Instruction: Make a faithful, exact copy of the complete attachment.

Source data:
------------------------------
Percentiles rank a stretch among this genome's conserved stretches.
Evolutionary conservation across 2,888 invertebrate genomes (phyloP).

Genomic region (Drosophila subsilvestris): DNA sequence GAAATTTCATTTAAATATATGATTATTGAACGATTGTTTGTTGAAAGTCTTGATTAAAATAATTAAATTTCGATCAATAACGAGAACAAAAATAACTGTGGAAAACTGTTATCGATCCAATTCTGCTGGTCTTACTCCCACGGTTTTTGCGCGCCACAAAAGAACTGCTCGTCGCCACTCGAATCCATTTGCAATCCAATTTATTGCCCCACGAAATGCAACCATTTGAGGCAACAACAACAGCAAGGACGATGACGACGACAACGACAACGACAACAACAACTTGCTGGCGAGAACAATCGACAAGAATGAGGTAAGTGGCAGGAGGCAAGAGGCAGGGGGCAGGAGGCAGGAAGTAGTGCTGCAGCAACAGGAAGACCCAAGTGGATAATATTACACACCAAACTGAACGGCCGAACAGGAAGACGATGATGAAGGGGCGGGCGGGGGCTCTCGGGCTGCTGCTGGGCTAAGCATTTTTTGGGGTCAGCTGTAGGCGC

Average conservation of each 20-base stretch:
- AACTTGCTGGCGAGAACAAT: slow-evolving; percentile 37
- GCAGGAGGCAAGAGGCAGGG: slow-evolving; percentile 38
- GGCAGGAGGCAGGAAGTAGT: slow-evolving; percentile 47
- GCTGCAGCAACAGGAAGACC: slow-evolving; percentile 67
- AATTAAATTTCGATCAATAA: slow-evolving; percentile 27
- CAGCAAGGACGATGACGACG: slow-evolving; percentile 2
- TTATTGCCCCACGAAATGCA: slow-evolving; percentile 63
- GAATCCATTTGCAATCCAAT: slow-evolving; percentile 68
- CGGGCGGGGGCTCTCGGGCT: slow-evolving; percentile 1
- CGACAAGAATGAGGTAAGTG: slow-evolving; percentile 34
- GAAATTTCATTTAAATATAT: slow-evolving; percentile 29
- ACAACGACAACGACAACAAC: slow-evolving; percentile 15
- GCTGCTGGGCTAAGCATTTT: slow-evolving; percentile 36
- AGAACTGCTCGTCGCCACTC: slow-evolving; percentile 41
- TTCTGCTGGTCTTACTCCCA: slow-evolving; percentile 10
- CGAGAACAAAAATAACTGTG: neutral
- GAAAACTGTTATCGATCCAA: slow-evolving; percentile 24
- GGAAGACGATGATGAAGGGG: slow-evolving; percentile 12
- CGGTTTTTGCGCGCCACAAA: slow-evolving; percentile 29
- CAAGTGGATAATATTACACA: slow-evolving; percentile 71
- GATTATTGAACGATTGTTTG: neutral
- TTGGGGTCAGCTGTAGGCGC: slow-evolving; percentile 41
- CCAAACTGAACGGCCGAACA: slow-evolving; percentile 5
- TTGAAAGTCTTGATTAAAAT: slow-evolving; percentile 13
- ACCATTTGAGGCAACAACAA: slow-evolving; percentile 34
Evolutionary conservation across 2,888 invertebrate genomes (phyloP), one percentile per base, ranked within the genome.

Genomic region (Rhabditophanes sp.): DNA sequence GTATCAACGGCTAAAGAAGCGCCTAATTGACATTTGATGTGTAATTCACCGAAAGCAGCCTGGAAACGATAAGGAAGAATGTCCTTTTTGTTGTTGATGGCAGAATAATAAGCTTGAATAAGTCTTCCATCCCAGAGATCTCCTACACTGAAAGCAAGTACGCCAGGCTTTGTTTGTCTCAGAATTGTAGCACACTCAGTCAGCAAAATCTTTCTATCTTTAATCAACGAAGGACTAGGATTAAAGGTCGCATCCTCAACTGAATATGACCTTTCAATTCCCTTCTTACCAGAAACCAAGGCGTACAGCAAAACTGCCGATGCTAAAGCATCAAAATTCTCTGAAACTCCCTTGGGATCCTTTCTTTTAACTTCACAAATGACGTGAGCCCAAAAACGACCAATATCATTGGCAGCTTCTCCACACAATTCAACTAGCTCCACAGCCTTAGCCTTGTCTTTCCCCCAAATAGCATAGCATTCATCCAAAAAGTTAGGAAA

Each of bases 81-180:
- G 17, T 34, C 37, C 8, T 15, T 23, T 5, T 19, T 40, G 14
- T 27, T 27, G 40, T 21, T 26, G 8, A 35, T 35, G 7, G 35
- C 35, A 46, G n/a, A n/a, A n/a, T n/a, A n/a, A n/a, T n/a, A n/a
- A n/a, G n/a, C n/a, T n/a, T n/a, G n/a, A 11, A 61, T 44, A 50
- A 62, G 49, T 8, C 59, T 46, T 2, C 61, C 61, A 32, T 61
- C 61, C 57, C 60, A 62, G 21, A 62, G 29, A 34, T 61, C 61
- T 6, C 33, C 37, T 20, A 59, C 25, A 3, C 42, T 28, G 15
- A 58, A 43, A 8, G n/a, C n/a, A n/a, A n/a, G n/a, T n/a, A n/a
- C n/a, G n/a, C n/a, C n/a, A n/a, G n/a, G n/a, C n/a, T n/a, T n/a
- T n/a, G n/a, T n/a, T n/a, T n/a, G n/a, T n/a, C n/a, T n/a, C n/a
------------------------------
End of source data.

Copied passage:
Percentiles rank a stretch among this genome's conserved stretches.
Evolutionary conservation across 2,888 invertebrate genomes (phyloP).

Genomic region (Drosophila subsilvestris): DNA sequence GAAATTTCATTTAAATATATGATTATTGAACGATTGTTTGTTGAAAGTCTTGATTAAAATAATTAAATTTCGATCAATAACGAGAACAAAAATAACTGTGGAAAACTGTTATCGATCCAATTCTGCTGGTCTTACTCCCACGGTTTTTGCGCGCCACAAAAGAACTGCTCGTCGCCACTCGAATCCATTTGCAATCCAATTTATTGCCCCACGAAATGCAACCATTTGAGGCAACAACAACAGCAAGGACGATGACGACGACAACGACAACGACAACAACAACTTGCTGGCGAGAACAATCGACAAGAATGAGGTAAGTGGCAGGAGGCAAGAGGCAGGGGGCAGGAGGCAGGAAGTAGTGCTGCAGCAACAGGAAGACCCAAGTGGATAATATTACACACCAAACTGAACGGCCGAACAGGAAGACGATGATGAAGGGGCGGGCGGGGGCTCTCGGGCTGCTGCTGGGCTAAGCATTTTTTGGGGTCAGCTGTAGGCGC

Average conservation of each 20-base stretch:
- AACTTGCTGGCGAGAACAAT: slow-evolving; percentile 37
- GCAGGAGGCAAGAGGCAGGG: slow-evolving; percentile 38
- GGCAGGAGGCAGGAAGTAGT: slow-evolving; percentile 47
- GCTGCAGCAACAGGAAGACC: slow-evolving; percentile 67
- AATTAAATTTCGATCAATAA: slow-evolving; percentile 27
- CAGCAAGGACGATGACGACG: slow-evolving; percentile 2
- TTATTGCCCCACGAAATGCA: slow-evolving; percentile 63
- GAATCCATTTGCAATCCAAT: slow-evolving; percentile 68
- CGGGCGGGGGCTCTCGGGCT: slow-evolving; percentile 1
- CGACAAGAATGAGGTAAGTG: slow-evolving; percentile 34
- GAAATTTCATTTAAATATAT: slow-evolving; percentile 29
- ACAACGACAACGACAACAAC: slow-evolving; percentile 15
- GCTGCTGGGCTAAGCATTTT: slow-evolving; percentile 36
- AGAACTGCTCGTCGCCACTC: slow-evolving; percentile 41
- TTCTGCTGGTCTTACTCCCA: slow-evolving; percentile 10
- CGAGAACAAAAATAACTGTG: neutral
- GAAAACTGTTATCGATCCAA: slow-evolving; percentile 24
- GGAAGACGATGATGAAGGGG: slow-evolving; percentile 12
- CGGTTTTTGCGCGCCACAAA: slow-evolving; percentile 29
- CAAGTGGATAATATTACACA: slow-evolving; percentile 71
- GATTATTGAACGATTGTTTG: neutral
- TTGGGGTCAGCTGTAGGCGC: slow-evolving; percentile 41
- CCAAACTGAACGGCCGAACA: slow-evolving; percentile 5
- TTGAAAGTCTTGATTAAAAT: slow-evolving; percentile 13
- ACCATTTGAGGCAACAACAA: slow-evolving; percentile 34
Evolutionary conservation across 2,888 invertebrate genomes (phyloP), one percentile per base, ranked within the genome.

Genomic region (Rhabditophanes sp.): DNA sequence GTATCAACGGCTAAAGAAGCGCCTAATTGACATTTGATGTGTAATTCACCGAAAGCAGCCTGGAAACGATAAGGAAGAATGTCCTTTTTGTTGTTGATGGCAGAATAATAAGCTTGAATAAGTCTTCCATCCCAGAGATCTCCTACACTGAAAGCAAGTACGCCAGGCTTTGTTTGTCTCAGAATTGTAGCACACTCAGTCAGCAAAATCTTTCTATCTTTAATCAACGAAGGACTAGGATTAAAGGTCGCATCCTCAACTGAATATGACCTTTCAATTCCCTTCTTACCAGAAACCAAGGCGTACAGCAAAACTGCCGATGCTAAAGCATCAAAATTCTCTGAAACTCCCTTGGGATCCTTTCTTTTAACTTCACAAATGACGTGAGCCCAAAAACGACCAATATCATTGGCAGCTTCTCCACACAATTCAACTAGCTCCACAGCCTTAGCCTTGTCTTTCCCCCAAATAGCATAGCATTCATCCAAAAAGTTAGGAAA

Each of bases 81-180:
- G 17, T 34, C 37, C 8, T 15, T 23, T 5, T 19, T 40, G 14
- T 27, T 27, G 40, T 21, T 26, G 8, A 35, T 35, G 7, G 35
- C 35, A 46, G n/a, A n/a, A n/a, T n/a, A n/a, A n/a, T n/a, A n/a
- A n/a, G n/a, C n/a, T n/a, T n/a, G n/a, A 11, A 61, T 44, A 50
- A 62, G 49, T 8, C 59, T 46, T 2, C 61, C 61, A 32, T 61
- C 61, C 57, C 60, A 62, G 21, A 62, G 29, A 34, T 61, C 61
- T 6, C 33, C 37, T 20, A 59, C 25, A 3, C 42, T 28, G 15
- A 58, A 43, A 8, G n/a, C n/a, A n/a, A n/a, G n/a, T n/a, A n/a
- C n/a, G n/a, C n/a, C n/a, A n/a, G n/a, G n/a, C n/a, T n/a, T n/a
- T n/a, G n/a, T n/a, T n/a, T n/a, G n/a, T n/a, C n/a, T n/a, C n/a